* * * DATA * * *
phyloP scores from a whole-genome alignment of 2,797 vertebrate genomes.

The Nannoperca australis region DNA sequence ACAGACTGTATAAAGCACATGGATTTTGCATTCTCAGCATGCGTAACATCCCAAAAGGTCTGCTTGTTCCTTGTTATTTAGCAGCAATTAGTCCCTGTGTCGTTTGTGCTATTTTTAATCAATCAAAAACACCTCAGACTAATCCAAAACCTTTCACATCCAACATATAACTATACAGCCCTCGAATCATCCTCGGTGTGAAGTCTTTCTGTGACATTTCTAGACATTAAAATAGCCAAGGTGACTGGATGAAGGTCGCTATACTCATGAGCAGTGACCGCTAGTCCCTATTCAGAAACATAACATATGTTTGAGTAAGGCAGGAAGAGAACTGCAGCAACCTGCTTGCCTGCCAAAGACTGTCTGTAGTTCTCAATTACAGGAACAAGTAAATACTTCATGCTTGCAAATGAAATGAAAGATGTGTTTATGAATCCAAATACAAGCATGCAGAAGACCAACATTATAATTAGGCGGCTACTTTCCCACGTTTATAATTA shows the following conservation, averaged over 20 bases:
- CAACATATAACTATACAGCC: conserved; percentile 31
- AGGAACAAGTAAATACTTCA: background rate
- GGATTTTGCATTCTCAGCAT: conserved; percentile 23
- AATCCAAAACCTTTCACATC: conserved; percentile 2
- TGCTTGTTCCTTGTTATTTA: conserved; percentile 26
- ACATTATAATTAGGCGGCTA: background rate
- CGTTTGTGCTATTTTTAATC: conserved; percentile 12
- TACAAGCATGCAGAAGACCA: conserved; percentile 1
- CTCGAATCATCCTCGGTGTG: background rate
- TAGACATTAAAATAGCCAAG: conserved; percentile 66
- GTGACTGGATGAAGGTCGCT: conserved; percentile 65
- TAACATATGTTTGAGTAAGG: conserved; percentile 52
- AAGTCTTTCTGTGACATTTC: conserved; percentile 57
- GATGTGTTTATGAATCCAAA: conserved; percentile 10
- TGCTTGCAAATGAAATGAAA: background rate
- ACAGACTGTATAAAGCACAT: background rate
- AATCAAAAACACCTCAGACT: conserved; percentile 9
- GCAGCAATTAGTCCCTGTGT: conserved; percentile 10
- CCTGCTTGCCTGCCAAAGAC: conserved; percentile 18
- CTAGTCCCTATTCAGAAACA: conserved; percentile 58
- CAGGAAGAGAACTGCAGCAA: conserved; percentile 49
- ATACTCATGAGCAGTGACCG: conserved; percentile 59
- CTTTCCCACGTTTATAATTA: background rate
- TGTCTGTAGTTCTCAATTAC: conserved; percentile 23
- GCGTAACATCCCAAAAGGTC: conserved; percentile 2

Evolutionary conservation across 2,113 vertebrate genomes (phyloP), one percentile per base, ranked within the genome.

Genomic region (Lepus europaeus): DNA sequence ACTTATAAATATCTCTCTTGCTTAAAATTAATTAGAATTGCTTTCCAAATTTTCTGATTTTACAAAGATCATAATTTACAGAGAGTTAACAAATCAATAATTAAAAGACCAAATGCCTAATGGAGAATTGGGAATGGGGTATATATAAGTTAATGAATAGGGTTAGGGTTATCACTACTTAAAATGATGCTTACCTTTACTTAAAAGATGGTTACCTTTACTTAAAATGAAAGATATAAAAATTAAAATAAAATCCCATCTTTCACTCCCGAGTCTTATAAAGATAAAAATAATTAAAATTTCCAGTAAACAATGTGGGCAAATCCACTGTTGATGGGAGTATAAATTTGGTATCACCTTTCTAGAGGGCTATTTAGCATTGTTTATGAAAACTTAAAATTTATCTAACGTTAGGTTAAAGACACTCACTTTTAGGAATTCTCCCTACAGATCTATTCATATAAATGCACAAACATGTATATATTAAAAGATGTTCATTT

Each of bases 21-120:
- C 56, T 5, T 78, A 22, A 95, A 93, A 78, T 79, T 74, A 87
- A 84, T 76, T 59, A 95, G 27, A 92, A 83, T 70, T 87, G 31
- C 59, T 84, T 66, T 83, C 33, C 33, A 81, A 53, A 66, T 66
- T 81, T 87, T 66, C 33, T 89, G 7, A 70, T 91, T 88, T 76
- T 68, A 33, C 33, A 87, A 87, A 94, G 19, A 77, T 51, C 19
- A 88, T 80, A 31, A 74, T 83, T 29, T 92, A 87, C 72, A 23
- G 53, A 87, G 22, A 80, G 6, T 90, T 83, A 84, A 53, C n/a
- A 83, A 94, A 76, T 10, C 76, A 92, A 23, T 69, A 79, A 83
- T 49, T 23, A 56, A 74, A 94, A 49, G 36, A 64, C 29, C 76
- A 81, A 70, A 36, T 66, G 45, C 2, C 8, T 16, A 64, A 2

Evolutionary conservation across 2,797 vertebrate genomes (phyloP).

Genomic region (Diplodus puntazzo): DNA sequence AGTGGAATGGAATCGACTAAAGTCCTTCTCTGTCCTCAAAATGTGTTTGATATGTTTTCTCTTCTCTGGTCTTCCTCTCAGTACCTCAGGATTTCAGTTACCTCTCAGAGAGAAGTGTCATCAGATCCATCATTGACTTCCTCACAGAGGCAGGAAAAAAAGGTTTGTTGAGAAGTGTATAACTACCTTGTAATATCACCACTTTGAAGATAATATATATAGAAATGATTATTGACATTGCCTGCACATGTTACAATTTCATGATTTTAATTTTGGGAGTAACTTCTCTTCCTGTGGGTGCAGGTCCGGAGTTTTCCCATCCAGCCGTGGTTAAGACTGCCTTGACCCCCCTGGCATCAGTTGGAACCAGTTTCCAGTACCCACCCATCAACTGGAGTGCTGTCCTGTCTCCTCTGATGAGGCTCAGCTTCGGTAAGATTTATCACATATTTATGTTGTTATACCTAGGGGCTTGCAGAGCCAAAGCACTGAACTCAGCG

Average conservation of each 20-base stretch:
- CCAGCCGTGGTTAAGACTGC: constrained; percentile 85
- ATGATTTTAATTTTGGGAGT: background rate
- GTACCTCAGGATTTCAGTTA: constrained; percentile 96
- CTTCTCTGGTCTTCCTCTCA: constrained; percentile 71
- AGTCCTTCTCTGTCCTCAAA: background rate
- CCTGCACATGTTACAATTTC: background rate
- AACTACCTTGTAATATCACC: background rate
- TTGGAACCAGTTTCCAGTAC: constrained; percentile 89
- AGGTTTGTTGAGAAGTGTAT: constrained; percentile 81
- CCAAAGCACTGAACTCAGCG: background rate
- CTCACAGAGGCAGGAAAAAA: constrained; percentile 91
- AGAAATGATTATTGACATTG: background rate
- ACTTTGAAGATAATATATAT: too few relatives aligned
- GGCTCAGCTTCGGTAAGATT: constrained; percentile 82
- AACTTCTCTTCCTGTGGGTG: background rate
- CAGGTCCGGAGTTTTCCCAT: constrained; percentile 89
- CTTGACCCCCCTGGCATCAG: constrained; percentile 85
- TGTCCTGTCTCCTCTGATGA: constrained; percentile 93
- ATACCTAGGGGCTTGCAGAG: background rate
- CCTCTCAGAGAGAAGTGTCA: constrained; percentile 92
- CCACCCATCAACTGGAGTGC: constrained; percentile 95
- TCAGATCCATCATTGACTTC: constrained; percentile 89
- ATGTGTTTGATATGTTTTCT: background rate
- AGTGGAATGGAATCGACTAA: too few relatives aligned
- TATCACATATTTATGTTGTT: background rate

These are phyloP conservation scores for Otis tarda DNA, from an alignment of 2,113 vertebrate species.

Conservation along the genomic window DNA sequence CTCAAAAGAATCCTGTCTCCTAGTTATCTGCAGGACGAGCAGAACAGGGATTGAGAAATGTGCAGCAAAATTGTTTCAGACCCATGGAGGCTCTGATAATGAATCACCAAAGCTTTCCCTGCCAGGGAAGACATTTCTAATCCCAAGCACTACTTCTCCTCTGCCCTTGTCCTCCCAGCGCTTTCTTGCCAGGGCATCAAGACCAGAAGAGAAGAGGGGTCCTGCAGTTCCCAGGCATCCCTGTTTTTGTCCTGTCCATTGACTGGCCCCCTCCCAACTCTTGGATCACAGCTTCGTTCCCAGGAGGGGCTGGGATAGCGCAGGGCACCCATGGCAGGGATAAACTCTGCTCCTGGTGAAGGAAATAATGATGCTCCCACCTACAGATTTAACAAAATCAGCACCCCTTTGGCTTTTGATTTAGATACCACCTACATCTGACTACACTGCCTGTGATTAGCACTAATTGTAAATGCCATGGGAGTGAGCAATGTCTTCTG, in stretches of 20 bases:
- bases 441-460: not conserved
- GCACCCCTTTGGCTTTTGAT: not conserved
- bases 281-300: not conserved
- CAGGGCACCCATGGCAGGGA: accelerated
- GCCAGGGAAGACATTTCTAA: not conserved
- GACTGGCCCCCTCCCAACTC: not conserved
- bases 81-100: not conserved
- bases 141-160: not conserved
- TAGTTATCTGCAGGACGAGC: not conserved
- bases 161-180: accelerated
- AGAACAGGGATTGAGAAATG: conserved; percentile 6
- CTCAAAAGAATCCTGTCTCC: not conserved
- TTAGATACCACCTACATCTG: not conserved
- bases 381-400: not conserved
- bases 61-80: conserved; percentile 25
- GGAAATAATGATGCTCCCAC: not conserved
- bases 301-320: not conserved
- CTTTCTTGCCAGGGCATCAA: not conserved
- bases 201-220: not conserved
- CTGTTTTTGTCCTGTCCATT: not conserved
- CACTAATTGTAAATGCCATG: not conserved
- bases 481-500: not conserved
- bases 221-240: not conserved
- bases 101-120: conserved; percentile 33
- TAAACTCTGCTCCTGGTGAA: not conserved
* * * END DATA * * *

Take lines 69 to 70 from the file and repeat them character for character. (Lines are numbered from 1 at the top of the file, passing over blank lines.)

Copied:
These are phyloP conservation scores for Otis tarda DNA, from an alignment of 2,113 vertebrate species.

Conservation along the genomic window DNA sequence CTCAAAAGAATCCTGTCTCCTAGTTATCTGCAGGACGAGCAGAACAGGGATTGAGAAATGTGCAGCAAAATTGTTTCAGACCCATGGAGGCTCTGATAATGAATCACCAAAGCTTTCCCTGCCAGGGAAGACATTTCTAATCCCAAGCACTACTTCTCCTCTGCCCTTGTCCTCCCAGCGCTTTCTTGCCAGGGCATCAAGACCAGAAGAGAAGAGGGGTCCTGCAGTTCCCAGGCATCCCTGTTTTTGTCCTGTCCATTGACTGGCCCCCTCCCAACTCTTGGATCACAGCTTCGTTCCCAGGAGGGGCTGGGATAGCGCAGGGCACCCATGGCAGGGATAAACTCTGCTCCTGGTGAAGGAAATAATGATGCTCCCACCTACAGATTTAACAAAATCAGCACCCCTTTGGCTTTTGATTTAGATACCACCTACATCTGACTACACTGCCTGTGATTAGCACTAATTGTAAATGCCATGGGAGTGAGCAATGTCTTCTG, in stretches of 20 bases: